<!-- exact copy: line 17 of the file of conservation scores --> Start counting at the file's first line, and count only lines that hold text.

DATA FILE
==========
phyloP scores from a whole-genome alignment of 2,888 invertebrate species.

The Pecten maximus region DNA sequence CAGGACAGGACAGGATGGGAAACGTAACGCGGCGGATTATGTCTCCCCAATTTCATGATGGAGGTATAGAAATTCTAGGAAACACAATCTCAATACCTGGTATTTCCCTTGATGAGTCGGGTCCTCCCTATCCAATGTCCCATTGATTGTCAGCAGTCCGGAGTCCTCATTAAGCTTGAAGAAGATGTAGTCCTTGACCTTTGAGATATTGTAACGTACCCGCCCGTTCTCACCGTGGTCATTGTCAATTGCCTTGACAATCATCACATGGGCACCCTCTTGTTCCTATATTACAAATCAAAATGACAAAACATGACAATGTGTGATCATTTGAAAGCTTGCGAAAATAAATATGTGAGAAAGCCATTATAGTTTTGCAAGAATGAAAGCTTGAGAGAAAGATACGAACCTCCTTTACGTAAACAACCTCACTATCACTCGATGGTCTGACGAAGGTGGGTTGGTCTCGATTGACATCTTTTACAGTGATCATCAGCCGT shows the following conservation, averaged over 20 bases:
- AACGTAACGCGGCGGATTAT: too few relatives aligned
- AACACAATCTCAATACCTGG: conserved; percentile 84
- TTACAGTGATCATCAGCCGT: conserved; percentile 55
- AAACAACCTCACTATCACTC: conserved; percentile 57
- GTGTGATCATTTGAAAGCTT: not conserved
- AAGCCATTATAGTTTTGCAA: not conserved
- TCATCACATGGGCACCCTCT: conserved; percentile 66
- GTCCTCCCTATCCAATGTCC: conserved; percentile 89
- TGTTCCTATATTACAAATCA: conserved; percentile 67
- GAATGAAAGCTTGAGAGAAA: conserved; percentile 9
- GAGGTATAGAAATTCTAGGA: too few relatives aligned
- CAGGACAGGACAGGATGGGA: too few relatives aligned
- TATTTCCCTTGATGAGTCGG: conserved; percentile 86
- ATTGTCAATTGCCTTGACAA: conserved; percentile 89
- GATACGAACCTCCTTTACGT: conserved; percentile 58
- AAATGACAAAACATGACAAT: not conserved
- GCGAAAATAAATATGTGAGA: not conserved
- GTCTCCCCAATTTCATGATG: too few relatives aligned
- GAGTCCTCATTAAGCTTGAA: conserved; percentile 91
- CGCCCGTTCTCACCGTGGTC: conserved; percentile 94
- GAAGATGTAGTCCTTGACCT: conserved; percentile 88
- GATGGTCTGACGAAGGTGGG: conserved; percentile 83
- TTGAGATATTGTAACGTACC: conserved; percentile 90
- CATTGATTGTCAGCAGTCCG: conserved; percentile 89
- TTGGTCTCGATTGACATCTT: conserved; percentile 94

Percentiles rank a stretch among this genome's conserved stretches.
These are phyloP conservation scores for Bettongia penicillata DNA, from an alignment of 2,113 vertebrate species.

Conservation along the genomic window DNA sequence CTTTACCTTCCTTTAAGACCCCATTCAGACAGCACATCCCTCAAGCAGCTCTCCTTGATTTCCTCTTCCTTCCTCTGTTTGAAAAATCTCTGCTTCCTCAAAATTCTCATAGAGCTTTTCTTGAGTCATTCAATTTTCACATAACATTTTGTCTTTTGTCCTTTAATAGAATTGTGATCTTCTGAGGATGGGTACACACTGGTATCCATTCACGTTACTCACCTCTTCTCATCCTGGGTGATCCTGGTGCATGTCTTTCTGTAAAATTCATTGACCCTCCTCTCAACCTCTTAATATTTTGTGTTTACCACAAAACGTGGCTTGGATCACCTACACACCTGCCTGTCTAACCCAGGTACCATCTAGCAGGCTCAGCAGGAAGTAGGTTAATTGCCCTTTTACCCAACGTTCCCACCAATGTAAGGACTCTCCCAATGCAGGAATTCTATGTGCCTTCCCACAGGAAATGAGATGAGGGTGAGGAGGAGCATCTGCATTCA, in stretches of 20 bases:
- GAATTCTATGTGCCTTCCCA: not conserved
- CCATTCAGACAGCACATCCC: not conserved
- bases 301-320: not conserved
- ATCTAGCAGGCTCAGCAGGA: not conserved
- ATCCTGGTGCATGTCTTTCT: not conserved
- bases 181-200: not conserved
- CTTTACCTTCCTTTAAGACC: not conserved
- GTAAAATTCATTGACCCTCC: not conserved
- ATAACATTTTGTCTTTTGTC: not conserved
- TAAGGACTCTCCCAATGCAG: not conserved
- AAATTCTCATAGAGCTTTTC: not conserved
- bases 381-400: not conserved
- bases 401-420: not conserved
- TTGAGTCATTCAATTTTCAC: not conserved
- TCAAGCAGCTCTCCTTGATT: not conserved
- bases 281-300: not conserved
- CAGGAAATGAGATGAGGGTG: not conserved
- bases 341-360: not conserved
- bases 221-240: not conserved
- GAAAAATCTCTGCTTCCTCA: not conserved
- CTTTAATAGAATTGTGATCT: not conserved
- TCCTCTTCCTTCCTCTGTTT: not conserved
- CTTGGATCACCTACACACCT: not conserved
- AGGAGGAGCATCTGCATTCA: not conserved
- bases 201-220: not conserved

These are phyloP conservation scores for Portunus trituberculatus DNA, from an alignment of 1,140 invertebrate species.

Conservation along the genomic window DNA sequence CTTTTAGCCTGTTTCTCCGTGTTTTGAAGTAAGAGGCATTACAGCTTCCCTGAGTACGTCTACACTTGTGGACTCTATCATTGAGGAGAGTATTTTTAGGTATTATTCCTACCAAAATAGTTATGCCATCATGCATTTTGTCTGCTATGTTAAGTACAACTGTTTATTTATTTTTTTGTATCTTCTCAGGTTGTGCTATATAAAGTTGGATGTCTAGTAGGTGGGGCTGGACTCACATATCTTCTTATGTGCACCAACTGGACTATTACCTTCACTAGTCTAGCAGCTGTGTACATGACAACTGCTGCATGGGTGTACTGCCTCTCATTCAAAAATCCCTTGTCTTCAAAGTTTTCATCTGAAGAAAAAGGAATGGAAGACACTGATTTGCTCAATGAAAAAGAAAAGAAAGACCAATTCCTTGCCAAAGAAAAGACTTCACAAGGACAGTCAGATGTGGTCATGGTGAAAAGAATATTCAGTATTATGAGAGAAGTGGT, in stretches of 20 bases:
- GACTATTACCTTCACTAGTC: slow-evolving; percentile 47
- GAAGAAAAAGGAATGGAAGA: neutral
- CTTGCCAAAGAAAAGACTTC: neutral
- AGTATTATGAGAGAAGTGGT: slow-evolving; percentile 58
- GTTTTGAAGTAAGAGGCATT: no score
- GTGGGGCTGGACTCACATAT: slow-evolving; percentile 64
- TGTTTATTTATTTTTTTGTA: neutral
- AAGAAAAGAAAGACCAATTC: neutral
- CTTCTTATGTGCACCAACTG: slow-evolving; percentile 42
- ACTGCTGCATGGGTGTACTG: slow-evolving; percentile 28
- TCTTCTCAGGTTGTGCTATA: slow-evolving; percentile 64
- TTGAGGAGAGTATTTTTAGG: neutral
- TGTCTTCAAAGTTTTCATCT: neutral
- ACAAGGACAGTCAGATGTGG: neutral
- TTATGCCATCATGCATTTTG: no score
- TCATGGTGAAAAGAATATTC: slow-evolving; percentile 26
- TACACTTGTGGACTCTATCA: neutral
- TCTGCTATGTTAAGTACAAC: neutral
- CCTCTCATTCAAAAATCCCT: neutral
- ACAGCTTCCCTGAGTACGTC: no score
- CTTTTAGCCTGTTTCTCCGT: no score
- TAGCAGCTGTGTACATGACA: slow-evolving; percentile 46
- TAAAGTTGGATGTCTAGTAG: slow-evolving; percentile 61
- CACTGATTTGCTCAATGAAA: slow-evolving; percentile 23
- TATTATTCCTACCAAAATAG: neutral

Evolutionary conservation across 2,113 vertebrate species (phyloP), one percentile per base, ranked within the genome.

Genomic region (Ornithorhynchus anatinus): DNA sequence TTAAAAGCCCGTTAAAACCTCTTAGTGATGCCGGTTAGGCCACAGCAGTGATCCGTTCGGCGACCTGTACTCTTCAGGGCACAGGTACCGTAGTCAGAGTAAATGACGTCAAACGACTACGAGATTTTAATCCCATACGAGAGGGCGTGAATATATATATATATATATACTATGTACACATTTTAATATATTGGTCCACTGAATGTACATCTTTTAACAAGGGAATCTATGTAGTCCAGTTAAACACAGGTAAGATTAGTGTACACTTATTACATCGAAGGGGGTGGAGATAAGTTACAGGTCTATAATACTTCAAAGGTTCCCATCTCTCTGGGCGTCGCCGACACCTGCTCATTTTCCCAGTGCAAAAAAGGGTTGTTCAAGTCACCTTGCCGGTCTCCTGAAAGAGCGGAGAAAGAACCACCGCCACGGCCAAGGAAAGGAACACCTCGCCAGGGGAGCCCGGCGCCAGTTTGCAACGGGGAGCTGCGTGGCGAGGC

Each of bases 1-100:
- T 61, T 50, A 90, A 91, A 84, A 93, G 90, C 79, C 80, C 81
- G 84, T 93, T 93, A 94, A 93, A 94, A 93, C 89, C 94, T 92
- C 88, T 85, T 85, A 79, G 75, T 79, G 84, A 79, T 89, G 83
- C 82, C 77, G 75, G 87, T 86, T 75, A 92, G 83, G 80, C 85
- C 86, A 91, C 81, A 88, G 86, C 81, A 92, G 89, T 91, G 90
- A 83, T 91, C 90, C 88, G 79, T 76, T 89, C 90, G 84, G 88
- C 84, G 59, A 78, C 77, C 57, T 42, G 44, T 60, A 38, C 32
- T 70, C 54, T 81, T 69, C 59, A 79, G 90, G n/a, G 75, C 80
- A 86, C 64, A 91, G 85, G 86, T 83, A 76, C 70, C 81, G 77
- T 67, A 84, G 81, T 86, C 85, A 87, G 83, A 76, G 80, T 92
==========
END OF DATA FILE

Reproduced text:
- GATACGAACCTCCTTTACGT: conserved; percentile 58